Protesters from Westbard neighborhood of Bethesda rally in April in a parking lot at Westwood shopping center to protest planned construction of up to 1,200 new townhouses and apartments. (Bill Turque/The Washington Post)

The Montgomery County Council voted unanimously Tuesday to bring as many as 1,200 new townhouses and high-rise apartments to Bethesda’s Westbard neighborhood, ending months of bitter debate over a plan that some residents contend will alter the suburban character of the community a mile north of the District line.

The housing — including as many as 275 income-restricted or “affordable” apartments and homes — is part of the Westbard Sector Plan, a 30-year blueprint for growth in the southwest county area bounded by Massachusetts Avenue, Little Falls Parkway, Dorset Avenue and the Springfield neighborhood. It also includes a renovation of the Westwood Shopping Center on Westbard Avenue. A private developer, Equity One, bought the center and surrounding properties totaling 22 acres in early 2014.

Most Westbard residents supported upgrades to the 1960s-era strip center. But many balked at the county’s vision of a “town center,” where housing and retail would be combined at greater density than the area had ever seen. Critics charged that the plan imposed a new urbanist approach deeply at odds with the community’s existing makeup.

The council downsized the project by about half from the original version approved by the Montgomery Planning Board. The revisions drew support from established neighborhood leaders but kindled outspoken opposition from residents who organized into a group called Save Westbard.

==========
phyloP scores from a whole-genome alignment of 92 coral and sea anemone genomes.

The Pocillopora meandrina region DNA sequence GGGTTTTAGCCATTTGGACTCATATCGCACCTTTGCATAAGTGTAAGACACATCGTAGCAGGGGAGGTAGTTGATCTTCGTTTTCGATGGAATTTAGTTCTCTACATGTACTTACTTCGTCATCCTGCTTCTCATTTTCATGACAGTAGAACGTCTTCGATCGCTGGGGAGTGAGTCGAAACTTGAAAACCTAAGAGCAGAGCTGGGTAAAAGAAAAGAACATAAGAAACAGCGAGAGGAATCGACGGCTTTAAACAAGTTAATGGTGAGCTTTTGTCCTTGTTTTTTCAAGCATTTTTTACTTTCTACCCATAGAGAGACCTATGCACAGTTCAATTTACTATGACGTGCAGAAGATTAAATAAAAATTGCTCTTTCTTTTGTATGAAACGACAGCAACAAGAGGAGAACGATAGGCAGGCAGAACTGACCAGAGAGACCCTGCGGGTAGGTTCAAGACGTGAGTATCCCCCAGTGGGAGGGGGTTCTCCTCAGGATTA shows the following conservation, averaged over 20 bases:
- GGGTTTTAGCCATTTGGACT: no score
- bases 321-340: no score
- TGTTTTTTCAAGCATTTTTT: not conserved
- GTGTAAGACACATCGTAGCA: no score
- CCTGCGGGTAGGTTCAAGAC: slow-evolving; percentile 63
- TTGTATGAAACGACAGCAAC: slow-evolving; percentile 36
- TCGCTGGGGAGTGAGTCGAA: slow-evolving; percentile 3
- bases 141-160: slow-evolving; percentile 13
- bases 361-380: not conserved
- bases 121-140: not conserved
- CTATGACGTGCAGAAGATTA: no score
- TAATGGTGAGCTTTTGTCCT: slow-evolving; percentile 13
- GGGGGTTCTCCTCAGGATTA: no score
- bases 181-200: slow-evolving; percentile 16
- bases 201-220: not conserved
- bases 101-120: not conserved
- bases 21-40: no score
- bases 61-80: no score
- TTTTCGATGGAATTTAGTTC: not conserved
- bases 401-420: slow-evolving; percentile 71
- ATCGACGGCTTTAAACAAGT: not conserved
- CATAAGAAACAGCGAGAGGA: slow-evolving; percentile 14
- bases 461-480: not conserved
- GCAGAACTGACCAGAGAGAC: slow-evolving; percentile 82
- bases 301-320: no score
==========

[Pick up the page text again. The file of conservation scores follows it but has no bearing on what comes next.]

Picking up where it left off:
Council members said the project addressed several goals that made its passage imperative. These include more housing opportunities for moderate-income families as well as teachers, police and other government workers. It is also consistent with the county’s push toward new construction that is less car-dependent and more compact. The shopping center — dominated by a massive asphalt parking lot — was regarded as a prime area for such an approach.

“We now know with scientific certainty what the combustion engine is doing to our planet,” said Council member Hans Riemer (D-At Large). “Building homes on what is already a giant parking lot just a mile from two Metros and from the D.C. line is far better for our environment than developing a farm, or bulldozing a farm an hour north on 270.”

The shopping center is actually 2.2 miles from the Friendship Heights Metro station and 3.3 miles from the Bethesda stop.

Save Westbard presented survey data suggesting widespread opposition within the community. They said that approval of the project reflected a land-use policy process dominated by developers.

“The Westbard experience has united and mobilized communities across Montgomery County with the common view that the overall Montgomery County planning process is broken,” opponents said to county officials in an e-mail Tuesday. It was signed by members of Save Westbard and activists from Rosemary Hills, Lyttonsville, Damascus and Luxmanor — communities that anticipate some of the changes faced by Westbard.

The activists said they would use “every legal and political means at their disposal to reform the planning process, to put an end to unwanted overdevelopment, and to create a process that involves maximum citizen participation .”

Council member Roger Berliner (D-Bethesda), who represents Westbard and led the effort to downsize the original Equity One project, said he understood the reaction.

“Planning for the future is a hard job, particularly in places where the present is, for the most part, quite nice for the surrounding neighborhoods.” But Berliner added that planning in the county is not done “by plebiscite,” and that the council relies on the best judgments of professional planners.

“And then we make the judgments we were elected to make. And every four years, our residents get to pass their own judgment,” he said.